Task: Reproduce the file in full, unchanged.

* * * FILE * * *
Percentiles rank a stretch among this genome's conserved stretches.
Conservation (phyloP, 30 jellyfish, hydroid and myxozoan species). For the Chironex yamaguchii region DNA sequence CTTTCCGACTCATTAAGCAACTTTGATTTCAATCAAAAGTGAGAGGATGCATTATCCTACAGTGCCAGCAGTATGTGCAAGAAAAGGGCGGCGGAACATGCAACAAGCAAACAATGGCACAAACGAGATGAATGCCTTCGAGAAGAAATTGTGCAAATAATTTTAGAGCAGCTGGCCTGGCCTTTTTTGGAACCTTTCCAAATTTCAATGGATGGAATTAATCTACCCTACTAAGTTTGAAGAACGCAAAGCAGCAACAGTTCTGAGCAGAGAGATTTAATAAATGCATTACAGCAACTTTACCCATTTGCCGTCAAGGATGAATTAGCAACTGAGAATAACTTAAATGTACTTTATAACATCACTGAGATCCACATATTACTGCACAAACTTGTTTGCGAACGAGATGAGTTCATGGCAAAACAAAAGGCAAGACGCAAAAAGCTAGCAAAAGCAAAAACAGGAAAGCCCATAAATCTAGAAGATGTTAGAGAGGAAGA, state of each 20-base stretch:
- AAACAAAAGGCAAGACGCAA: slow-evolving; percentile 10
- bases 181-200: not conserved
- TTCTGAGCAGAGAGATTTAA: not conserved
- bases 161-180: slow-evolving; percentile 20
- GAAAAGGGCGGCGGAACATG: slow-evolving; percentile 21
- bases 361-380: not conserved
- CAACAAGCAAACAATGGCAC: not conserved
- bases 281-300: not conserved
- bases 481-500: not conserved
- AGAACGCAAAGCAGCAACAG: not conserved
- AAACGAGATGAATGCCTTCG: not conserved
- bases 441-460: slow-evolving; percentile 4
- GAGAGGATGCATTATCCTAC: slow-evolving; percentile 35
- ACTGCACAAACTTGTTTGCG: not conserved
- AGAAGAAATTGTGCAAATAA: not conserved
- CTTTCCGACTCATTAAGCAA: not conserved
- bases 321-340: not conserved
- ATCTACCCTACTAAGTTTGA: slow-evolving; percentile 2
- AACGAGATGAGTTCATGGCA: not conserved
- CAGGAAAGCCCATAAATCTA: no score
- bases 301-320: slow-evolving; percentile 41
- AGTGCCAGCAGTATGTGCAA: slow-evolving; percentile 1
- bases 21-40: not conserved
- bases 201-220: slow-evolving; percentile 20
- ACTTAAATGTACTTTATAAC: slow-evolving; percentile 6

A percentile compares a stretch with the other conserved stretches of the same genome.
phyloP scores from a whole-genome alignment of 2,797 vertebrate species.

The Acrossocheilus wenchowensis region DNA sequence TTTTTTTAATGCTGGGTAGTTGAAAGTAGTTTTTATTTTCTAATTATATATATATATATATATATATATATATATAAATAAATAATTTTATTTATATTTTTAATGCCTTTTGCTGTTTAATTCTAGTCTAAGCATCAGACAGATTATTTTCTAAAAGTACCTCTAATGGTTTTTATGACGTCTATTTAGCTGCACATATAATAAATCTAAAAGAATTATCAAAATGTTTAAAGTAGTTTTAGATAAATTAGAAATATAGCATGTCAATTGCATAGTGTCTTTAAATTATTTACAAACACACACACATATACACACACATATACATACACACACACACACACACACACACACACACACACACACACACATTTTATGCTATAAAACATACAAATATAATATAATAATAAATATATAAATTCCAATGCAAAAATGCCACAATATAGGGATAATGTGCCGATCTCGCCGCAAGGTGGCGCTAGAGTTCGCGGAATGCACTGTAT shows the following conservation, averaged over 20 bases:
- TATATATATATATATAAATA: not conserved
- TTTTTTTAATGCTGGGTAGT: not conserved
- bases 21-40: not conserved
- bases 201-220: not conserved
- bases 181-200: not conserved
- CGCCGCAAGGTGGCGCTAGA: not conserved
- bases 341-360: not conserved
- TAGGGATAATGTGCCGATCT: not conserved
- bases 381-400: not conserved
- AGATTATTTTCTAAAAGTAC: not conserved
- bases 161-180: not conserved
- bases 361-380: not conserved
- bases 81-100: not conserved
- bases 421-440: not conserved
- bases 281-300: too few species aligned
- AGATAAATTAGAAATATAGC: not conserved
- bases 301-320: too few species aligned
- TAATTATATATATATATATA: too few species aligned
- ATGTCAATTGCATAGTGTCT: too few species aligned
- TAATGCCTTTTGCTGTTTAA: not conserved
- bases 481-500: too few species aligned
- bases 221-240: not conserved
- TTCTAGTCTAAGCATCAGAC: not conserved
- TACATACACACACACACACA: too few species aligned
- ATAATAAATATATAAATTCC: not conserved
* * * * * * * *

Percentiles rank a stretch among this genome's conserved stretches.
Conservation (phyloP, 30 jellyfish, hydroid and myxozoan species). For the Chironex yamaguchii region DNA sequence CTTTCCGACTCATTAAGCAACTTTGATTTCAATCAAAAGTGAGAGGATGCATTATCCTACAGTGCCAGCAGTATGTGCAAGAAAAGGGCGGCGGAACATGCAACAAGCAAACAATGGCACAAACGAGATGAATGCCTTCGAGAAGAAATTGTGCAAATAATTTTAGAGCAGCTGGCCTGGCCTTTTTTGGAACCTTTCCAAATTTCAATGGATGGAATTAATCTACCCTACTAAGTTTGAAGAACGCAAAGCAGCAACAGTTCTGAGCAGAGAGATTTAATAAATGCATTACAGCAACTTTACCCATTTGCCGTCAAGGATGAATTAGCAACTGAGAATAACTTAAATGTACTTTATAACATCACTGAGATCCACATATTACTGCACAAACTTGTTTGCGAACGAGATGAGTTCATGGCAAAACAAAAGGCAAGACGCAAAAAGCTAGCAAAAGCAAAAACAGGAAAGCCCATAAATCTAGAAGATGTTAGAGAGGAAGA, state of each 20-base stretch:
- AAACAAAAGGCAAGACGCAA: slow-evolving; percentile 10
- bases 181-200: not conserved
- TTCTGAGCAGAGAGATTTAA: not conserved
- bases 161-180: slow-evolving; percentile 20
- GAAAAGGGCGGCGGAACATG: slow-evolving; percentile 21
- bases 361-380: not conserved
- CAACAAGCAAACAATGGCAC: not conserved
- bases 281-300: not conserved
- bases 481-500: not conserved
- AGAACGCAAAGCAGCAACAG: not conserved
- AAACGAGATGAATGCCTTCG: not conserved
- bases 441-460: slow-evolving; percentile 4
- GAGAGGATGCATTATCCTAC: slow-evolving; percentile 35
- ACTGCACAAACTTGTTTGCG: not conserved
- AGAAGAAATTGTGCAAATAA: not conserved
- CTTTCCGACTCATTAAGCAA: not conserved
- bases 321-340: not conserved
- ATCTACCCTACTAAGTTTGA: slow-evolving; percentile 2
- AACGAGATGAGTTCATGGCA: not conserved
- CAGGAAAGCCCATAAATCTA: no score
- bases 301-320: slow-evolving; percentile 41
- AGTGCCAGCAGTATGTGCAA: slow-evolving; percentile 1
- bases 21-40: not conserved
- bases 201-220: slow-evolving; percentile 20
- ACTTAAATGTACTTTATAAC: slow-evolving; percentile 6

A percentile compares a stretch with the other conserved stretches of the same genome.
phyloP scores from a whole-genome alignment of 2,797 vertebrate species.

The Acrossocheilus wenchowensis region DNA sequence TTTTTTTAATGCTGGGTAGTTGAAAGTAGTTTTTATTTTCTAATTATATATATATATATATATATATATATATATAAATAAATAATTTTATTTATATTTTTAATGCCTTTTGCTGTTTAATTCTAGTCTAAGCATCAGACAGATTATTTTCTAAAAGTACCTCTAATGGTTTTTATGACGTCTATTTAGCTGCACATATAATAAATCTAAAAGAATTATCAAAATGTTTAAAGTAGTTTTAGATAAATTAGAAATATAGCATGTCAATTGCATAGTGTCTTTAAATTATTTACAAACACACACACATATACACACACATATACATACACACACACACACACACACACACACACACACACACACACACATTTTATGCTATAAAACATACAAATATAATATAATAATAAATATATAAATTCCAATGCAAAAATGCCACAATATAGGGATAATGTGCCGATCTCGCCGCAAGGTGGCGCTAGAGTTCGCGGAATGCACTGTAT shows the following conservation, averaged over 20 bases:
- TATATATATATATATAAATA: not conserved
- TTTTTTTAATGCTGGGTAGT: not conserved
- bases 21-40: not conserved
- bases 201-220: not conserved
- bases 181-200: not conserved
- CGCCGCAAGGTGGCGCTAGA: not conserved
- bases 341-360: not conserved
- TAGGGATAATGTGCCGATCT: not conserved
- bases 381-400: not conserved
- AGATTATTTTCTAAAAGTAC: not conserved
- bases 161-180: not conserved
- bases 361-380: not conserved
- bases 81-100: not conserved
- bases 421-440: not conserved
- bases 281-300: too few species aligned
- AGATAAATTAGAAATATAGC: not conserved
- bases 301-320: too few species aligned
- TAATTATATATATATATATA: too few species aligned
- ATGTCAATTGCATAGTGTCT: too few species aligned
- TAATGCCTTTTGCTGTTTAA: not conserved
- bases 481-500: too few species aligned
- bases 221-240: not conserved
- TTCTAGTCTAAGCATCAGAC: not conserved
- TACATACACACACACACACA: too few species aligned
- ATAATAAATATATAAATTCC: not conserved